By Jonny Volk
Take it from an IBA member, EMT-B and MSF RiderCoach who nearly did everything right and nearly lost his life because of it. The “ruining” of my summer vacation ride out to the BMW MOA Rally in Redmond, OR, was due not to mechanical failure, crashing, or anything else other dehydration that sidelined me for 3 days in the hospital causing me to have nothing short of the best week of my life…
Wait, is there a typo there? Not at all. Although my personality certainly has a tendency to focus on the positive lessons learned from a bad experience, rather than the negativity of the experience itself, here’s a case where I can pass along some important lessons I learned that I hope each reader can take to heart, especially those of you that crave long days in the saddle.
1. Change your thinking about dehydration by staying ahead of it. It can be one of those things that can sneak up and sideline you, perhaps permanently, when you least expect it. Any doubts? Please continue reading.
2. Know thy enemy: Medically speaking, the moment you feel thirsty, you are already in the early stages of dehydration. Here’s what you should:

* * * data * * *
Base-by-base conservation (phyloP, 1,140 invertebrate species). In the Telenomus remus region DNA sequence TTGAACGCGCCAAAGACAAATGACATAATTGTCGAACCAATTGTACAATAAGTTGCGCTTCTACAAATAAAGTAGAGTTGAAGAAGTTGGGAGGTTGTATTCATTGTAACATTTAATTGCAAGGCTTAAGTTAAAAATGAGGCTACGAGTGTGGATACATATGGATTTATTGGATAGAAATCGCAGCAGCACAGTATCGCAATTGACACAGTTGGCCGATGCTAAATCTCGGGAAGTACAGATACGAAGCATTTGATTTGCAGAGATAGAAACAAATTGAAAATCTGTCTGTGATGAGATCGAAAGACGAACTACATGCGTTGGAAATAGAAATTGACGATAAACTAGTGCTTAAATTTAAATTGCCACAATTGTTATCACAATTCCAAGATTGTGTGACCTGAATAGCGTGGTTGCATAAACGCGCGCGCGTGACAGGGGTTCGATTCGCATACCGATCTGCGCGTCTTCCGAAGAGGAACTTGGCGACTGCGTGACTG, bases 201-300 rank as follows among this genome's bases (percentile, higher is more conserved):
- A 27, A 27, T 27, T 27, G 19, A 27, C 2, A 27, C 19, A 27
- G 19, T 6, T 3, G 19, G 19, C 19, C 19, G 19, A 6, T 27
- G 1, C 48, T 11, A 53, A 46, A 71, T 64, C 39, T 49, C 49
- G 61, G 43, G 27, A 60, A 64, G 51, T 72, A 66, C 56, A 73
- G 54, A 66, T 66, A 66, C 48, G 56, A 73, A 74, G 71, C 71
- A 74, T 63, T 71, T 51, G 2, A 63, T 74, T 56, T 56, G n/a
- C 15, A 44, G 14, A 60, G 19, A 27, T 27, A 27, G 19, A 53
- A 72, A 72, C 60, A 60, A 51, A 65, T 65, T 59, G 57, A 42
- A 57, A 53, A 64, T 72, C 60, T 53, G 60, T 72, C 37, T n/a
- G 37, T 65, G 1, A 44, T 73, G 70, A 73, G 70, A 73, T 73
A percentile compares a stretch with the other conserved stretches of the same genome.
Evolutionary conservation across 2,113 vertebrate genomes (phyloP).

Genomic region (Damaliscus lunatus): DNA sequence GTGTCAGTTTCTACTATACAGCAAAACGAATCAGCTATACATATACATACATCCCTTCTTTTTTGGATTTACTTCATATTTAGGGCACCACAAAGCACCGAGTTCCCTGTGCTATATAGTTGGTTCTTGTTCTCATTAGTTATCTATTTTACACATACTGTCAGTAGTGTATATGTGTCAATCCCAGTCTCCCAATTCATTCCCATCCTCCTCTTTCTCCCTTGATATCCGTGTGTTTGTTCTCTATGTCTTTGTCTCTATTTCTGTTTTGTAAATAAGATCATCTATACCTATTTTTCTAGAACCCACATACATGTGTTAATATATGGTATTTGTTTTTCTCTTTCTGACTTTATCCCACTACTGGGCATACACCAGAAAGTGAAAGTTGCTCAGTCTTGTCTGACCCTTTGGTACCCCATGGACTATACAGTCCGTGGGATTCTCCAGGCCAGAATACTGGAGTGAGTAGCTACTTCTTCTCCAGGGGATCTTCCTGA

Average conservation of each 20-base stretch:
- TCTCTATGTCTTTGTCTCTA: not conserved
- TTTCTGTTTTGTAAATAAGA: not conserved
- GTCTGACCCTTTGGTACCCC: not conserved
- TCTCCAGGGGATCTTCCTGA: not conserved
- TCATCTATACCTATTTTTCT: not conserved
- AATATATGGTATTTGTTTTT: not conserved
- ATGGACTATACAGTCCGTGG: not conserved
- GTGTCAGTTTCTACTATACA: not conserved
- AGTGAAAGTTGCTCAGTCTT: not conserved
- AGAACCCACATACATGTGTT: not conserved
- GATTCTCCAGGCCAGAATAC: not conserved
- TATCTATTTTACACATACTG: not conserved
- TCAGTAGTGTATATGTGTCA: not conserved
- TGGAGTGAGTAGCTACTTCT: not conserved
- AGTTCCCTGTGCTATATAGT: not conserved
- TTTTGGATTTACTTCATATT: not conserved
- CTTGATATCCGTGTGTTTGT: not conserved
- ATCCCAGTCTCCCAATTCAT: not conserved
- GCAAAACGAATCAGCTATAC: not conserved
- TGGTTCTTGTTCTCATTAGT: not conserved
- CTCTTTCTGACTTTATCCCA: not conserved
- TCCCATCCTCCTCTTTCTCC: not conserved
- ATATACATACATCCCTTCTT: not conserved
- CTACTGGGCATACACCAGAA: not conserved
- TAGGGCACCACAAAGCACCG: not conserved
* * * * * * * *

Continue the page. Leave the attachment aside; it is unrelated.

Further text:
a. Do not ignore your thirst. It’s your body’s way of politely saying “I need water now”
b. If your thirst subsides before you rehydrate, that’s your body’s way of saying, “Never mind, I’ll find it myself.” – that means taking it from less vital systems (like your arms and legs) and moving them to more vital systems…without your permission! It’s called “compensated hypovolemic shock.”
3. If you think for one moment that planting your butt on a seat and twisting your wrist for 18 hours doesn’t require above average physical conditioning, you are absolutely 100% mistaken. The muscles you use are ones you don’t even know you’re using, making constant micro-adjustments to keep you on the road for so many hours straight. Ever feel sore a day or two after that first long ride of the season? Now you know why.
4. We tend to worry more about dehydration more when it’s 90 degrees out and super humid, rather than in cooler and dryer weather. Dehydration in cold weather is every bit as dangerous as it is in warm, if not more so because one of the ways your body uses to tell you you need to replenish your fluids (excessive sweating) is gone.
5. Learn as much as you can about your destination’s weather as you can and take it into account. When I did my unofficial Chicago-Omaha(ish)-Chicago1K, I never went more than 600′ above sea level. My trip to Redmond brought me through an area of the country many people referred to as the “high desert.”
So, the moral of the story is that dehydration can sneak up on you when you least expect it, but really it’s more than that. It’s about pushing the boundaries and knowing your limits. Had I thought just a little bit more about my destination and what I was getting myself into, I might not have had this problem at all, but then again if that were the case I never would have had an occasion to share my story.